SharePoint Server 2007 Is an (Able) Jack of All Trades

 
 
By Jim Rapoza  |  Posted 2007-01-11 Email Print this article Print
 
 
 
 
 
 
 

Review: The core Microsoft server platform effectively provides a wide variety of Web app functionality, especially where usability, manageability and collaboration are concerned.

When a product attempts to combine the functionality of many applications into one overarching platform, its inevitable that clichés about kitchen sinks and Swiss Army knives will pop up. And youll usually hear that these products can do many things but no one thing well.

With Microsofts Office SharePoint Server 2007, many of the Swiss Army knife clichés do apply. Microsoft has combined a wide variety of enterprise Web application functionality into this single platform. Whether your business needs a portal, Web content management, document management, team collaboration, forms-based BPM (business process management), or records and rights management application, SharePoint Server 2007 is Microsofts offered solution.
But while Microsoft may be putting all of its eggs in one basket (there go those clichés again), its not the case that SharePoint Server doesnt do any one thing particularly well.
Yes, when it comes to high-level enterprise functionality, some areas of SharePoint Server 2007 come up short when compared to dedicated enterprise products. This is especially true when it comes to functions like document management, Web content management and BPM. But SharePoint Server 2007 does many things very well, particularly where usability, manageability and interactive collaboration are concerned. Most importantly—and the reason for which eWEEK Labs has given the platform an Analysts Choice award—SharePoint Server 2007 is the best product weve seen for getting a capable and feature-rich enterprise Web platform up and running quickly.
With this release of SharePoint Server, a standard server license starts at $4,347, a standard client access license starts at $93, and an enterprise client access license starts at $76. Pricing will vary based on licensing type and volume. These prices do not include Microsoft Software Assurance. Like many products that combine lots of different functionality, SharePoint Server 2007—which runs only on Windows Server 2003—is modular in nature. Businesses that deploy the platform can pick and choose among the functionality they desire. Collaboration core One of the core areas of SharePoint Server—and one of its strong points—is collaboration. A great deal of collaboration capability can be gained for free by using SharePoint Services on Windows Server 2003, but the full SharePoint Server system adds more team- and project-oriented features. Microsoft offers a beta of SharePoint security tools. Click here to read more. SharePoint Server 2007 also integrates with Office 2007 applications such as Outlook, Word and Excel for a deep level of presence-based and real-time collaboration. However, a business need not use the latest version of Office to get some very strong collaboration capabilities out of SharePoint Server 2007. Even from a strictly Web-based interface, SharePoint Server continues to impress with its strong team-based collaboration options. (And this version of the platform, were happy to report, works as well with the Firefox browser as it does with Internet Explorer.) Many of the new collaboration features in SharePoint Server fit neatly into the Web 2.0 basket, including integrated blogs and wikis, as well as deep RSS integration throughout the product. While SharePoint Servers blogs and wikis arent as capable as dedicated products, such as the Wordpress blogging platform, they will work fine for most internal corporate use. Next Page: Improved content management.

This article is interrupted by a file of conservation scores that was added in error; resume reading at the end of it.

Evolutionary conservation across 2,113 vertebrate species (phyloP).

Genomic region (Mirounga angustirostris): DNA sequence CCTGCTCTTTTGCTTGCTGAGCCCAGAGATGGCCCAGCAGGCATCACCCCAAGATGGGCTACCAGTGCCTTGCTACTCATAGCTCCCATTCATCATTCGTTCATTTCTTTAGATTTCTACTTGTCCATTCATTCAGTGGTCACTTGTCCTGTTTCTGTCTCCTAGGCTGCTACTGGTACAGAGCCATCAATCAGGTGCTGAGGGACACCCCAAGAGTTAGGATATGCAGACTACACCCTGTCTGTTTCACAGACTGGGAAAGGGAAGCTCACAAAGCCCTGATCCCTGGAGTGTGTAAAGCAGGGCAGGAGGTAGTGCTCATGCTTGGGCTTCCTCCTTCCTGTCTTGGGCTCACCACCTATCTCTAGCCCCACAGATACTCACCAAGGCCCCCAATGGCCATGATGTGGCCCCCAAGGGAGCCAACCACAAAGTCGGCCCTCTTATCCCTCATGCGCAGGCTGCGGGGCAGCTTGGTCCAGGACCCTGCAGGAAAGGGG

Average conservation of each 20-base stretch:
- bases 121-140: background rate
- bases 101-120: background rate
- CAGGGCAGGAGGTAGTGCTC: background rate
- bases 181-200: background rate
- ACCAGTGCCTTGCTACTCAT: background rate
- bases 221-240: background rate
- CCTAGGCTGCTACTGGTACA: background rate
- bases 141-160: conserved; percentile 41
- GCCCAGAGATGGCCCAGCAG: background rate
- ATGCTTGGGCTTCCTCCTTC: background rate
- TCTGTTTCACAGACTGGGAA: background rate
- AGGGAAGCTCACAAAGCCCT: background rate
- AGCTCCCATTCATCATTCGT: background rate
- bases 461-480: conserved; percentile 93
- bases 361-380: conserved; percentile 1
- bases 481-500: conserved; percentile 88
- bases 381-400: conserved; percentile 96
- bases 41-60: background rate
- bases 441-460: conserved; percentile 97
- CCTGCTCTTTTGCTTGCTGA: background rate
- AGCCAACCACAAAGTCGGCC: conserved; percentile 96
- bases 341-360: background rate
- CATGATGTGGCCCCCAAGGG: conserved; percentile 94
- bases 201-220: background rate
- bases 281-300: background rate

Jim Rapoza, Chief Technology Analyst, eWEEK.For nearly fifteen years, Jim Rapoza has evaluated products and technologies in almost every technology category for eWEEK. Mr Rapoza's current technology focus is on all categories of emerging information technology though he continues to focus on core technology areas that include: content management systems, portal applications, Web publishing tools and security. Mr. Rapoza has coordinated several evaluations at enterprise organizations, including USA Today and The Prudential, to measure the capability of products and services under real-world conditions and against real-world criteria. Jim Rapoza's award-winning weekly column, Tech Directions, delves into all areas of technologies and the challenges of managing and deploying technology today.
 
 
 
 
 
 
 

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